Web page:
January 20, 2013

Patriots' no-wait offense weighing down defenses

Tom Brady is leading an offense that's not just fast but super fast, and it's paying off in a big way.

By MATT VENSEL The Baltimore Sun

(Continued from page 1)

Tom Brady
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Tom Brady, who has run the no-huddle offense for the New England Patriots, has played the equivalent of nine more quarters than other QBs because of the speed of the game.

The Associated Press

"Tom Brady runs it so well," Ravens Coach John Harbaugh said. "It's not just the fact that they go fast sometimes. They force you to line up. Sometimes they'll force the defense to show their hand because you have to defend the play. If they don't, they'll run the play. You saw last week they got Houston in some tough situations and it was big plays for them. It usually results in a big play."

Looking for another edge two years ago, Belichick flew in an offensive innovator to pick his brain. Oregon punished opponents and short-circuited scoreboards with a break-neck pace under Chip Kelly.

The biggest takeaway from those meetings? To pick up the tempo, they had to cut down on the chatter. Time was wasted as Brady spit out long play calls. Now, according to The Boston Globe, the Patriots use one of several one-word play calls in their no-huddle. That one word tells all 11 players what they need to do -- who the offensive line blocks, where the backs line up, which routes the wide receivers run.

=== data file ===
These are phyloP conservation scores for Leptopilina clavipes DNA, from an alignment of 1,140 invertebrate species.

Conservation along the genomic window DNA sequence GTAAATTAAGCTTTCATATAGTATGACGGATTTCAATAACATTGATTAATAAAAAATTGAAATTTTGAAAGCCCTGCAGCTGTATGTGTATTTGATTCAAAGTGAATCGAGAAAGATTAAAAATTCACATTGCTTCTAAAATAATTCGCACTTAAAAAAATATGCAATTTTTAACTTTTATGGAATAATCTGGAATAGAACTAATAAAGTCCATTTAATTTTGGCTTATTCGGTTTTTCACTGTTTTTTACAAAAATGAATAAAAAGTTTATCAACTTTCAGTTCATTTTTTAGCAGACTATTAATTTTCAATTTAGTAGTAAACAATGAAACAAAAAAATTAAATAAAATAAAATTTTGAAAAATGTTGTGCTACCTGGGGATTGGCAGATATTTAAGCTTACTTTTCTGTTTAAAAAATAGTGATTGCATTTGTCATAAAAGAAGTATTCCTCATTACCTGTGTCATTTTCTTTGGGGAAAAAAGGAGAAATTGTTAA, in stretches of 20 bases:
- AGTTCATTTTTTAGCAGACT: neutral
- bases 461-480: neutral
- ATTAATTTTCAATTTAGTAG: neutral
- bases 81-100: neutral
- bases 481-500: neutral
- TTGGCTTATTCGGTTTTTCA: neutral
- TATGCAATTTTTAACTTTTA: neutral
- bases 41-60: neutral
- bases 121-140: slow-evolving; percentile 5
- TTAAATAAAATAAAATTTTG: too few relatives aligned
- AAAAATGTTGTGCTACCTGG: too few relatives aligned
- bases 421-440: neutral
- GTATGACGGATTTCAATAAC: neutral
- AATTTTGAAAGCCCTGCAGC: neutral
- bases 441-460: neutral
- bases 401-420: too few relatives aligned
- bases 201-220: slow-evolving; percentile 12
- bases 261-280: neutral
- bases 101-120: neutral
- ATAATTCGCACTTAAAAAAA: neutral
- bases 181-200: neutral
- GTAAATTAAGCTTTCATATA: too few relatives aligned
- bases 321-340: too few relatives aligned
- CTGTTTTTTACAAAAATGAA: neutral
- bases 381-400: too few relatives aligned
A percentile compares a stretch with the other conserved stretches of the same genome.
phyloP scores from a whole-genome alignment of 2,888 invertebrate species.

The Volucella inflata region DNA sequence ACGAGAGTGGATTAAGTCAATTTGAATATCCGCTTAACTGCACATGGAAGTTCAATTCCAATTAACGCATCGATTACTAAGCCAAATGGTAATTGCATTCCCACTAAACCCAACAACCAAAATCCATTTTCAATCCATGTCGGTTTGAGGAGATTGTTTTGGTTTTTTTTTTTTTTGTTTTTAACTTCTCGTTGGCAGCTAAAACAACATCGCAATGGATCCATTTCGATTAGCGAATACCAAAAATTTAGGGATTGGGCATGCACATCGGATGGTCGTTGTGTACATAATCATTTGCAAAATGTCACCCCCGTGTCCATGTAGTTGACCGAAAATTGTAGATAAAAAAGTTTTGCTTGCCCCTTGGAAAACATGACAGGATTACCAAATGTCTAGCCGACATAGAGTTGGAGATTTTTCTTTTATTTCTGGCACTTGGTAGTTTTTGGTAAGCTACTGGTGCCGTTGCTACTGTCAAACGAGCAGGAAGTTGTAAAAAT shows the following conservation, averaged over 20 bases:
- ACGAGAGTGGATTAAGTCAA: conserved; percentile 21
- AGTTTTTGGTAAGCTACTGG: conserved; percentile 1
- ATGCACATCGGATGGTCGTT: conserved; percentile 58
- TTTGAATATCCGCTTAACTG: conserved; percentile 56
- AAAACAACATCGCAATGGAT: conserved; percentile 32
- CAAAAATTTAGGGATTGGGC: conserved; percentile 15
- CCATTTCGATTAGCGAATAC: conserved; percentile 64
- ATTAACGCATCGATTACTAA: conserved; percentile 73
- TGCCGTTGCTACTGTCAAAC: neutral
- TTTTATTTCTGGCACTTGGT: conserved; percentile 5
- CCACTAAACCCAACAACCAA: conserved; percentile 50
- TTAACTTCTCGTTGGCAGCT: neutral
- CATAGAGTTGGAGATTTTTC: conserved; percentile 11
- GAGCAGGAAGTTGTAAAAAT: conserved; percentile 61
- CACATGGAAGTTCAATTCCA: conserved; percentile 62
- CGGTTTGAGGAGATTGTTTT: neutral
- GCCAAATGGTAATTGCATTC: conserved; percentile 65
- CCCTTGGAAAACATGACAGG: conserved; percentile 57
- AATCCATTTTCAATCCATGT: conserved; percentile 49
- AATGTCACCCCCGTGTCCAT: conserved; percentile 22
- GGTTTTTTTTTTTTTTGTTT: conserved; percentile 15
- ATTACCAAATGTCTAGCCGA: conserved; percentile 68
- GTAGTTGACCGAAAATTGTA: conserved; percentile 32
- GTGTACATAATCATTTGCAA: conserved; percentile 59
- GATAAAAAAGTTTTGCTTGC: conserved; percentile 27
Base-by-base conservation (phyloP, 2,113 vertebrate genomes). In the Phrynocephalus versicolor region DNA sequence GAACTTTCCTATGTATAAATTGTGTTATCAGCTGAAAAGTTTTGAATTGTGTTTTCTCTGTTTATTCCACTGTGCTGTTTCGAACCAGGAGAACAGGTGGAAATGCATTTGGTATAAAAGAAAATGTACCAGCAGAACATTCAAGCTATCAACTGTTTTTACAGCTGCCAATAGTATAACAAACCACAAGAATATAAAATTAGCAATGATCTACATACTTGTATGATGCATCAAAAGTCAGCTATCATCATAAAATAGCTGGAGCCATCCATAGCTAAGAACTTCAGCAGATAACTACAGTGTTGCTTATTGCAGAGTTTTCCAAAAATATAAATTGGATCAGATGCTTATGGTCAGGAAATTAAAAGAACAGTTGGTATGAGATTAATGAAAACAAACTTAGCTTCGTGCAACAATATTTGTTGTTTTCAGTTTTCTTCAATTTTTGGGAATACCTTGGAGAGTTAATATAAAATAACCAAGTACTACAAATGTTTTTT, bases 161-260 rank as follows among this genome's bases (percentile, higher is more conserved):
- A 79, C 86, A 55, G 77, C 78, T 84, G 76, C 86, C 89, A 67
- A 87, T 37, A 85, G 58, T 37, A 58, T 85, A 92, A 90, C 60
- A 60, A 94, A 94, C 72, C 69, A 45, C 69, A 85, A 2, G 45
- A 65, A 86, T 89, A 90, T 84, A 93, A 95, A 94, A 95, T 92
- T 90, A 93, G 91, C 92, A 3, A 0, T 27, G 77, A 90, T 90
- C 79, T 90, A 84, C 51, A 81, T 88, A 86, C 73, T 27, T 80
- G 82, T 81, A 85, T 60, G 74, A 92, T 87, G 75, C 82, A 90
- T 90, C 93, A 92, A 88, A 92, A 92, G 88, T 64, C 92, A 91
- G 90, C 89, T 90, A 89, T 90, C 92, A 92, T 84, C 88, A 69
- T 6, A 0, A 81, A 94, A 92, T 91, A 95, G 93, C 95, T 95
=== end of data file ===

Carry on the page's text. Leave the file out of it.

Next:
"They've learned through the college game some of the best ways to implement it into the pro game," said former Ravens quarterback Trent Dilfer, now an analyst for ESPN. "I don't know if I would use the word 'innovative,' I think they have just streamlined it. At this point they are pioneering something in the NFL, which is super fast. People played fast before but no one has ever played super fast."

Ravens tight end Ed Dickson played three years under Kelly at Oregon, and those practices -- loud music pumping as players flew up and down the field -- were so frenetic, Dickson said, further conditioning was unnecessary.

The Patriots don't go nonstop, but Dickson sees traces of what Kelly, who was introduced as the Philadelphia Eagles' coach Thursday, preached at Oregon.

"It's a smart two-minute," said Dickson, who believes Kelly will succeed in the NFL. "It's not going haywire out there, saying, 'We need to go score.' They know exactly when to slow it down."

What the Patriots are doing, sometimes snapping the ball with 20 or more seconds left on the play clock, has left defenders out of breath but not words.

In November, New York Jets linebacker Calvin Pace called the Patriots' tactics "borderline illegal." Texans linebacker Bradie James joked that he wasn't even sure the officials were set Sunday when Brady was snapping the ball. And while watching the Patriots' latest win on television, Ravens linebacker Brendon Ayanbadejo ripped them on Twitter for running a "gimmick" offense.

"New England does some suspect stuff on offense. Can't really respect it. (It's) comparable to a cheap shot (before) a fight," Ayanbadejo wrote on his Twitter account, adding, "It's a gimmick."

Ayanbadejo has apologized.

 

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